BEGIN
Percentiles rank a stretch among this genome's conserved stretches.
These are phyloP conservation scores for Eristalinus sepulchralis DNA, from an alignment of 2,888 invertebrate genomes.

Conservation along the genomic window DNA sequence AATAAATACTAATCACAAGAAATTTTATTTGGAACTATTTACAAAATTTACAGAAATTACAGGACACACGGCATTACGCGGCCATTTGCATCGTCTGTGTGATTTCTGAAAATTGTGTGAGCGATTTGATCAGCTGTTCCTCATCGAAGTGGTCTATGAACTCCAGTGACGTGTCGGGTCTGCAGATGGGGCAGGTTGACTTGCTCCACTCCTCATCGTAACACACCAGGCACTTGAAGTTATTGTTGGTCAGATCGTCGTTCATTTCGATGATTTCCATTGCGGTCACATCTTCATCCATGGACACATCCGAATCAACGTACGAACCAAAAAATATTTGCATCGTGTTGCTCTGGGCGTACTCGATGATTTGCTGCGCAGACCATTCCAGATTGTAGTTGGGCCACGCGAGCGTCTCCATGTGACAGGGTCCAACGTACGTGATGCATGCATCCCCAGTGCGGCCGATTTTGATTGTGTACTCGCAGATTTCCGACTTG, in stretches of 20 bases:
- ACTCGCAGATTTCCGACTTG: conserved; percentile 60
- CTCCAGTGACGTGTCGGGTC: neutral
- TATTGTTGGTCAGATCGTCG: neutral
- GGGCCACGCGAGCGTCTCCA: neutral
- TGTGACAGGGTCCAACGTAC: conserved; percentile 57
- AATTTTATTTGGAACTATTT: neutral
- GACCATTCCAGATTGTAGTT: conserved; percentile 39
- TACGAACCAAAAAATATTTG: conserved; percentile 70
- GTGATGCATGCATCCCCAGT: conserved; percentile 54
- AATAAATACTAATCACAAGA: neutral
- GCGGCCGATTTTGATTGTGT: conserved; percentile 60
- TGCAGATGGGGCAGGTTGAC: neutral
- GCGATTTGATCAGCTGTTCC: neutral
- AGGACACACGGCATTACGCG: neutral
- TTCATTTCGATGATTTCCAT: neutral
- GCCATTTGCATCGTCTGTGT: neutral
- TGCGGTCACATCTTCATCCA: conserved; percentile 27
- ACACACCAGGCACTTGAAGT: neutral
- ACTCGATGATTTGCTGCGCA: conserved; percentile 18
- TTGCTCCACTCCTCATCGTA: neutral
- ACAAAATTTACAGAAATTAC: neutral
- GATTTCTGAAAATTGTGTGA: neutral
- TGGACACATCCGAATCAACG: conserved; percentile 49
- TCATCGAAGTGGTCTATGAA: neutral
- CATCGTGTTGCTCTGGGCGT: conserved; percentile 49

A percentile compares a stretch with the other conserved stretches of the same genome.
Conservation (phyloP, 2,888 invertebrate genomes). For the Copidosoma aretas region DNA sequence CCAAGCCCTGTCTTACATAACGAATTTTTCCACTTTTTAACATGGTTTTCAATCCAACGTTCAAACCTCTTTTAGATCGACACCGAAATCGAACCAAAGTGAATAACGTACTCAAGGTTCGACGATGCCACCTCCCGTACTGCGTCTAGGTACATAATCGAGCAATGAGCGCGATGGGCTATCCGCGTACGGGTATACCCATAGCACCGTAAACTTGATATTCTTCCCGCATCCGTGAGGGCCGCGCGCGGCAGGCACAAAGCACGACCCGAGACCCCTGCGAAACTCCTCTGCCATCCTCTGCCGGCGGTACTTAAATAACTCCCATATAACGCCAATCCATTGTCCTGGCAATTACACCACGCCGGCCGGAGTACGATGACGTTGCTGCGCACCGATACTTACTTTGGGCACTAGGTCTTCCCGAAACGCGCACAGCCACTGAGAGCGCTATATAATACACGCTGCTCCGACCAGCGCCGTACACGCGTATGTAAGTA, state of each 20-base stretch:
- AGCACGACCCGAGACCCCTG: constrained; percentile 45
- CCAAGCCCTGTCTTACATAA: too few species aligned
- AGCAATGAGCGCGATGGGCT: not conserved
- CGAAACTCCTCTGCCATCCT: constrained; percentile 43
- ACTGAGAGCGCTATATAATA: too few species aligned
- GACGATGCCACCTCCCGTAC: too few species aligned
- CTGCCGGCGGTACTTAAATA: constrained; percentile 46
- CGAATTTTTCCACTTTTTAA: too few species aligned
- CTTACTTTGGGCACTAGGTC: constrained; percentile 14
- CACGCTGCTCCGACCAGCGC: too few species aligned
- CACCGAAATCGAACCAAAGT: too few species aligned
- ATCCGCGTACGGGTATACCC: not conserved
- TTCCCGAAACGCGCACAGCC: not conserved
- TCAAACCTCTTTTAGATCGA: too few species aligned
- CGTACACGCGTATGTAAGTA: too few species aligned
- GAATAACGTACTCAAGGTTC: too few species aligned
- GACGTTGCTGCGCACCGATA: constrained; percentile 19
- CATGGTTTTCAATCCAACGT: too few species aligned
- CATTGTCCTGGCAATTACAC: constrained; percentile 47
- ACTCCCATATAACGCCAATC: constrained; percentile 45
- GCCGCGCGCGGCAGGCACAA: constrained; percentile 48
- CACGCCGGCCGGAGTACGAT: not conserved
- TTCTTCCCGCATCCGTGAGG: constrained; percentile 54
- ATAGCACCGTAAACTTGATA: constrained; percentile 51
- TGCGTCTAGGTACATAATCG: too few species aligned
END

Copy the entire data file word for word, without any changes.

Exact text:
Percentiles rank a stretch among this genome's conserved stretches.
These are phyloP conservation scores for Eristalinus sepulchralis DNA, from an alignment of 2,888 invertebrate genomes.

Conservation along the genomic window DNA sequence AATAAATACTAATCACAAGAAATTTTATTTGGAACTATTTACAAAATTTACAGAAATTACAGGACACACGGCATTACGCGGCCATTTGCATCGTCTGTGTGATTTCTGAAAATTGTGTGAGCGATTTGATCAGCTGTTCCTCATCGAAGTGGTCTATGAACTCCAGTGACGTGTCGGGTCTGCAGATGGGGCAGGTTGACTTGCTCCACTCCTCATCGTAACACACCAGGCACTTGAAGTTATTGTTGGTCAGATCGTCGTTCATTTCGATGATTTCCATTGCGGTCACATCTTCATCCATGGACACATCCGAATCAACGTACGAACCAAAAAATATTTGCATCGTGTTGCTCTGGGCGTACTCGATGATTTGCTGCGCAGACCATTCCAGATTGTAGTTGGGCCACGCGAGCGTCTCCATGTGACAGGGTCCAACGTACGTGATGCATGCATCCCCAGTGCGGCCGATTTTGATTGTGTACTCGCAGATTTCCGACTTG, in stretches of 20 bases:
- ACTCGCAGATTTCCGACTTG: conserved; percentile 60
- CTCCAGTGACGTGTCGGGTC: neutral
- TATTGTTGGTCAGATCGTCG: neutral
- GGGCCACGCGAGCGTCTCCA: neutral
- TGTGACAGGGTCCAACGTAC: conserved; percentile 57
- AATTTTATTTGGAACTATTT: neutral
- GACCATTCCAGATTGTAGTT: conserved; percentile 39
- TACGAACCAAAAAATATTTG: conserved; percentile 70
- GTGATGCATGCATCCCCAGT: conserved; percentile 54
- AATAAATACTAATCACAAGA: neutral
- GCGGCCGATTTTGATTGTGT: conserved; percentile 60
- TGCAGATGGGGCAGGTTGAC: neutral
- GCGATTTGATCAGCTGTTCC: neutral
- AGGACACACGGCATTACGCG: neutral
- TTCATTTCGATGATTTCCAT: neutral
- GCCATTTGCATCGTCTGTGT: neutral
- TGCGGTCACATCTTCATCCA: conserved; percentile 27
- ACACACCAGGCACTTGAAGT: neutral
- ACTCGATGATTTGCTGCGCA: conserved; percentile 18
- TTGCTCCACTCCTCATCGTA: neutral
- ACAAAATTTACAGAAATTAC: neutral
- GATTTCTGAAAATTGTGTGA: neutral
- TGGACACATCCGAATCAACG: conserved; percentile 49
- TCATCGAAGTGGTCTATGAA: neutral
- CATCGTGTTGCTCTGGGCGT: conserved; percentile 49

A percentile compares a stretch with the other conserved stretches of the same genome.
Conservation (phyloP, 2,888 invertebrate genomes). For the Copidosoma aretas region DNA sequence CCAAGCCCTGTCTTACATAACGAATTTTTCCACTTTTTAACATGGTTTTCAATCCAACGTTCAAACCTCTTTTAGATCGACACCGAAATCGAACCAAAGTGAATAACGTACTCAAGGTTCGACGATGCCACCTCCCGTACTGCGTCTAGGTACATAATCGAGCAATGAGCGCGATGGGCTATCCGCGTACGGGTATACCCATAGCACCGTAAACTTGATATTCTTCCCGCATCCGTGAGGGCCGCGCGCGGCAGGCACAAAGCACGACCCGAGACCCCTGCGAAACTCCTCTGCCATCCTCTGCCGGCGGTACTTAAATAACTCCCATATAACGCCAATCCATTGTCCTGGCAATTACACCACGCCGGCCGGAGTACGATGACGTTGCTGCGCACCGATACTTACTTTGGGCACTAGGTCTTCCCGAAACGCGCACAGCCACTGAGAGCGCTATATAATACACGCTGCTCCGACCAGCGCCGTACACGCGTATGTAAGTA, state of each 20-base stretch:
- AGCACGACCCGAGACCCCTG: constrained; percentile 45
- CCAAGCCCTGTCTTACATAA: too few species aligned
- AGCAATGAGCGCGATGGGCT: not conserved
- CGAAACTCCTCTGCCATCCT: constrained; percentile 43
- ACTGAGAGCGCTATATAATA: too few species aligned
- GACGATGCCACCTCCCGTAC: too few species aligned
- CTGCCGGCGGTACTTAAATA: constrained; percentile 46
- CGAATTTTTCCACTTTTTAA: too few species aligned
- CTTACTTTGGGCACTAGGTC: constrained; percentile 14
- CACGCTGCTCCGACCAGCGC: too few species aligned
- CACCGAAATCGAACCAAAGT: too few species aligned
- ATCCGCGTACGGGTATACCC: not conserved
- TTCCCGAAACGCGCACAGCC: not conserved
- TCAAACCTCTTTTAGATCGA: too few species aligned
- CGTACACGCGTATGTAAGTA: too few species aligned
- GAATAACGTACTCAAGGTTC: too few species aligned
- GACGTTGCTGCGCACCGATA: constrained; percentile 19
- CATGGTTTTCAATCCAACGT: too few species aligned
- CATTGTCCTGGCAATTACAC: constrained; percentile 47
- ACTCCCATATAACGCCAATC: constrained; percentile 45
- GCCGCGCGCGGCAGGCACAA: constrained; percentile 48
- CACGCCGGCCGGAGTACGAT: not conserved
- TTCTTCCCGCATCCGTGAGG: constrained; percentile 54
- ATAGCACCGTAAACTTGATA: constrained; percentile 51
- TGCGTCTAGGTACATAATCG: too few species aligned